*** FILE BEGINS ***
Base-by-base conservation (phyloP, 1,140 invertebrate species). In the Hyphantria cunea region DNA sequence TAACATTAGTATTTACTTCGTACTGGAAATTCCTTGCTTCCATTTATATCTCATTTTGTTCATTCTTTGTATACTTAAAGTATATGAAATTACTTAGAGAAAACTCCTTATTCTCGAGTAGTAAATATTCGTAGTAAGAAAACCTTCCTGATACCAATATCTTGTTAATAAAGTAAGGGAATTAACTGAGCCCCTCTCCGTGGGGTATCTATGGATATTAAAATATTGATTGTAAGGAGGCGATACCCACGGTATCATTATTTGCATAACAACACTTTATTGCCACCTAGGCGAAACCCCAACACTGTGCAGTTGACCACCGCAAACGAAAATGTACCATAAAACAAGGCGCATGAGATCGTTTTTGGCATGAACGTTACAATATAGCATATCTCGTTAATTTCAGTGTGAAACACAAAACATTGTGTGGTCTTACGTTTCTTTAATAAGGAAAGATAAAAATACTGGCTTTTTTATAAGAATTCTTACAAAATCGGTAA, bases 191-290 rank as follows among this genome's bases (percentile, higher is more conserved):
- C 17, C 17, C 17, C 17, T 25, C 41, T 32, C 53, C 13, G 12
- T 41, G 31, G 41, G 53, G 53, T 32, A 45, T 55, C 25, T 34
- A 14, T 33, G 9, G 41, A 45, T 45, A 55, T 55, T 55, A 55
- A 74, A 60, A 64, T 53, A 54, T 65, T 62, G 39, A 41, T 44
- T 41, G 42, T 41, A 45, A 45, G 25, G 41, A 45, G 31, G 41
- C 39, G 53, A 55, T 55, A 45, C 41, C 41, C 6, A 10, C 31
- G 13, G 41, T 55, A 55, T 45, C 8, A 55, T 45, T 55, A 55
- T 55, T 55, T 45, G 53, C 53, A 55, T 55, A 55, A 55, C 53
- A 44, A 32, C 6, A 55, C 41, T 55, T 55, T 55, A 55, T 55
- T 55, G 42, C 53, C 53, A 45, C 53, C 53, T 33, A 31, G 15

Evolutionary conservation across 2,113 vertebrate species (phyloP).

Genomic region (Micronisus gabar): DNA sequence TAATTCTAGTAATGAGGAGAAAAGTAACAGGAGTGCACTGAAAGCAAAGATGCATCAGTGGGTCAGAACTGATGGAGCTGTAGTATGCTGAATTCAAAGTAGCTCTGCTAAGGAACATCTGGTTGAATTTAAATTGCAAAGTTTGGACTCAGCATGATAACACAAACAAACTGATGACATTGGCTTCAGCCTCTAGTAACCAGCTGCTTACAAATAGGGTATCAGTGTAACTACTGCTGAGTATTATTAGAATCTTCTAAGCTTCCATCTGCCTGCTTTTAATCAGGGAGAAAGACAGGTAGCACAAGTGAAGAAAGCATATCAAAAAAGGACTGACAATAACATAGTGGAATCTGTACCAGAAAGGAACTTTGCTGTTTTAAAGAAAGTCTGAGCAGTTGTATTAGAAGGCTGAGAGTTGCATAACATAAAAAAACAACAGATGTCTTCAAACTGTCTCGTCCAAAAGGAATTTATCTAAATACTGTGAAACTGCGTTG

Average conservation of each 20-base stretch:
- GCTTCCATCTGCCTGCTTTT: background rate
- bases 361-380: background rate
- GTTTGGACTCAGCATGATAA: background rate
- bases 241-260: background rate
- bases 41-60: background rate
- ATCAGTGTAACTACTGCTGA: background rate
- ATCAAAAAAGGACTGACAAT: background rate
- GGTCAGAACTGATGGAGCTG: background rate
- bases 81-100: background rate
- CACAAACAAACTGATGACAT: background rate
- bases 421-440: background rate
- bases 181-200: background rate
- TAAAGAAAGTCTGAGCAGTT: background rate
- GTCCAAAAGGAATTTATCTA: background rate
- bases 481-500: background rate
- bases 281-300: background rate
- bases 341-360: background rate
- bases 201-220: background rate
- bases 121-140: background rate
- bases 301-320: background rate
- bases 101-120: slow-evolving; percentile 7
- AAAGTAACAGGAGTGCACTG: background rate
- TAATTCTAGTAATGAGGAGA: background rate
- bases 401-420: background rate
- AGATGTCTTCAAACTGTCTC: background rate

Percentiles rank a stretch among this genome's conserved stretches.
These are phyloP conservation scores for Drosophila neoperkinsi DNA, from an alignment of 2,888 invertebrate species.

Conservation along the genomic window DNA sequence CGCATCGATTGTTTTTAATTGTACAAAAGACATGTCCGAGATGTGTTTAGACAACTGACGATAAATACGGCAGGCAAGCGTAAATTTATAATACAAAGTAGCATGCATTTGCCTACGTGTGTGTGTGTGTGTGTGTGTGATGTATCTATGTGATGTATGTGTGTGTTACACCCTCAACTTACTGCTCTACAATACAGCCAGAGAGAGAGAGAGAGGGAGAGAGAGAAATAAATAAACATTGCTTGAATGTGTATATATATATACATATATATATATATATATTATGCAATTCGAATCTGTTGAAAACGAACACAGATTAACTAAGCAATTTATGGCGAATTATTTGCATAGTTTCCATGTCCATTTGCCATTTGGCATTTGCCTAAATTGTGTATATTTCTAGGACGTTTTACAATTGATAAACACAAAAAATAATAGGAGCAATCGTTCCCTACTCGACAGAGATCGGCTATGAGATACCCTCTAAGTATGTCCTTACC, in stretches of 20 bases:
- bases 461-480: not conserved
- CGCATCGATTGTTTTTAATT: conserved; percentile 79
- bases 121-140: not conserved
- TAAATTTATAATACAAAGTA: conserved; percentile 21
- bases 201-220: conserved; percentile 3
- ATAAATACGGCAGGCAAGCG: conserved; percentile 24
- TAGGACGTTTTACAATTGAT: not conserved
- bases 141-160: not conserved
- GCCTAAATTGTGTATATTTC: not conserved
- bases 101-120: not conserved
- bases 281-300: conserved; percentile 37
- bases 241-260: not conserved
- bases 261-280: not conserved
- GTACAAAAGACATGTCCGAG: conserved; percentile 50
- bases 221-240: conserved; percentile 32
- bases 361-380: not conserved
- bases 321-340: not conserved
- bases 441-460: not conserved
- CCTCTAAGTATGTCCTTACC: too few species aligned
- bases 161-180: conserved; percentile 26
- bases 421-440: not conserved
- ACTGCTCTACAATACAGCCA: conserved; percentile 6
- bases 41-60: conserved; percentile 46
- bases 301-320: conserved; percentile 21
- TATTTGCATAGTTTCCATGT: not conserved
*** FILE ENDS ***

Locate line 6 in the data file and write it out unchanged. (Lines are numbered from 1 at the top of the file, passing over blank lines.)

- T 41, G 42, T 41, A 45, A 45, G 25, G 41, A 45, G 31, G 41